Published: 12/06/2012 - Updated: 05/31/2019
Author: Miriam Reyes
You can eat whatever you want, but a balanced diet is more than just calories. Nutrition is essential to overall health, vitality, energy levels and the ability of your body to fight infection.
We cannot lead a very active life with the wrong food. That's why now I present the guidelines established by international experts, on how to plan a healthy and balanced diet.
1 Reduce fat
Excess fat is the main nutritional problem in most Western diets. It is linked to many serious diseases, such as cardiovascular disease, gallbladder problems, and certain cancers.
It also leads to iweight gaining, as fats are full of calorie. Too much fat can make you fat! Although, avoiding every kind of fat, it is neither wise nor desirable.The body requires a small amount to produce the essential fatty acids and vitamins A, D, E and K.
Fats should represent a third or less of daily calories. Saturated fats found in meats, butter, cream, solid fats for cooking, most cheeses, and many of the commercial food (cakes, cookies and chocolates), tend to increase cholesterol in the blood and increase the risk of cardiovascular disease.
Polyunsaturated fats have the power to reduce cholesterol levels, and are found in seed oils (safflower, sunflower, corn and cottonseed), and most nuts. Salt water fish, as salmon, tuna, herring, mackerel and sea trout, have high levels of omega-3, special polyunsaturated that researchers are studying their properties to prevent cardiovascular diseases and diseases with the immune system.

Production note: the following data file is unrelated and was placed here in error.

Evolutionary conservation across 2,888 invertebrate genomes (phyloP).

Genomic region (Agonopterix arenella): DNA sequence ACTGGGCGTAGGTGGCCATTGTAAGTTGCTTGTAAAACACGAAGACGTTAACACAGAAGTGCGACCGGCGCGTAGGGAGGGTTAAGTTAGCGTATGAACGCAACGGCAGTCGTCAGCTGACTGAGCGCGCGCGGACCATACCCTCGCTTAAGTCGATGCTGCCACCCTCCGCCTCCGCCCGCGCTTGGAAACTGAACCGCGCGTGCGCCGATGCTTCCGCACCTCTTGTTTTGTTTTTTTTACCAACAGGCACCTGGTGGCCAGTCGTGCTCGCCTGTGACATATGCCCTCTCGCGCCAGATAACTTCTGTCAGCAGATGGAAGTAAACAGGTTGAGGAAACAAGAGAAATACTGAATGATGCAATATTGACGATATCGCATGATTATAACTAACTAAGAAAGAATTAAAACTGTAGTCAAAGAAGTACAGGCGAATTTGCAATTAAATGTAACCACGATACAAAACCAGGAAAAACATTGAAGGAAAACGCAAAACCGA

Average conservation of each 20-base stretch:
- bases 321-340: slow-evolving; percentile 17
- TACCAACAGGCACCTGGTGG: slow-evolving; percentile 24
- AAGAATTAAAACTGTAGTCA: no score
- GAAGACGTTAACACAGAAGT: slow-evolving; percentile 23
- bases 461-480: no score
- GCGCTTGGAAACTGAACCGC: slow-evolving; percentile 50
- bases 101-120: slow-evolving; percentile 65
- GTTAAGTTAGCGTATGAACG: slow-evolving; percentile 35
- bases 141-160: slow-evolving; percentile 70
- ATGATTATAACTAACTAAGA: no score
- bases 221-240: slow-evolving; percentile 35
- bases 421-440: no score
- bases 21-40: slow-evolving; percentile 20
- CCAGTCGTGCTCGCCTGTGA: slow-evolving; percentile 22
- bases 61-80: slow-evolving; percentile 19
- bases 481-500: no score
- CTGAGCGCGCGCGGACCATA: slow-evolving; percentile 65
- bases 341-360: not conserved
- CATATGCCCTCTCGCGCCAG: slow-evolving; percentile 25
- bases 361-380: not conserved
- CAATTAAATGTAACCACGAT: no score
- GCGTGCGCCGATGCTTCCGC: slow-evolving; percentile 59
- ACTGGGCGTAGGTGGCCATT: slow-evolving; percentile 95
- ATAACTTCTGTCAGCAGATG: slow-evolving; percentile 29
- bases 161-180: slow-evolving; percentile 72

Cholesterol is a fatty substance of waxy appearance, found in all animal foods (meat, poultry, fish, eggs and milk). It is essential for the production of hormones and cell wall formation. Although most of the cholesterol is produced by our liver, a high intake of cholesterol in food can increase the blood level.
2 Eat more fiber
A healthy diet should include a variety of foods rich in fiber like vegetables, dried beans, fruits, nuts, seeds, cereal grains and whole grain breads. Adding oats and wheat to a diet that is otherwise ordinary, does not provide all the benefits of the fiber.
The fiber is "appetite repressor" and a filler agent of the nature. It generates satiety and can stop the craving sensation, it is important for dieters.
It also helps the intestinal transit, therefore, prevents constipation, hemorrhoids, and possibly bowel cancer. Soluble fiber, found in oats, dried peas, beans, rice, barley and certain fruits, has the ability to remove cholesterol from the body. Wheat bran and other wheat products lack this ability.
3 Eat more complex carbohydrates
Carbohydrates are the preferred source of energy for the body either in glucose or glycogen form, stored in muscle or liver. The bread, potatoes, pasta and rice, which are excellent presentations of complex carbohydrates, have often been maligned as "fatty" products.
In fact, a slice of bread or a small potato has the same amount of calories as an apple! Often, it's the fat you eat with these carbohydrates, which provides those extra calories.
4 Eat less salt
A high intake of salt increases risk of hypertension, a silent disease that not only contributes to heart attacks, but, if you don't do anything, can cause death.
Over 50% of our salt intake comes from commercial food, so when you choose your food, look for products with less processes and salt.
5 Eat less sugar
The sugar provides no nutritive agent besides carbohydrates, and can be eliminated from the diet without any problem. Moreover, small amounts of sugar give taste and improve the texture of certain dishes and can remain as part of a balanced diet.
Three quarters of our sugar intake is inside processed foods such as soft drinks, fruit juice concentrates, liquors, cereals, cookies, and more. If you're trying to eat healthy, monitor the consumption of these products. Brown sugar, not processed or dark, is also sugar, even though it contains small amounts of minerals and vitamins that are not important nutrients.
About the author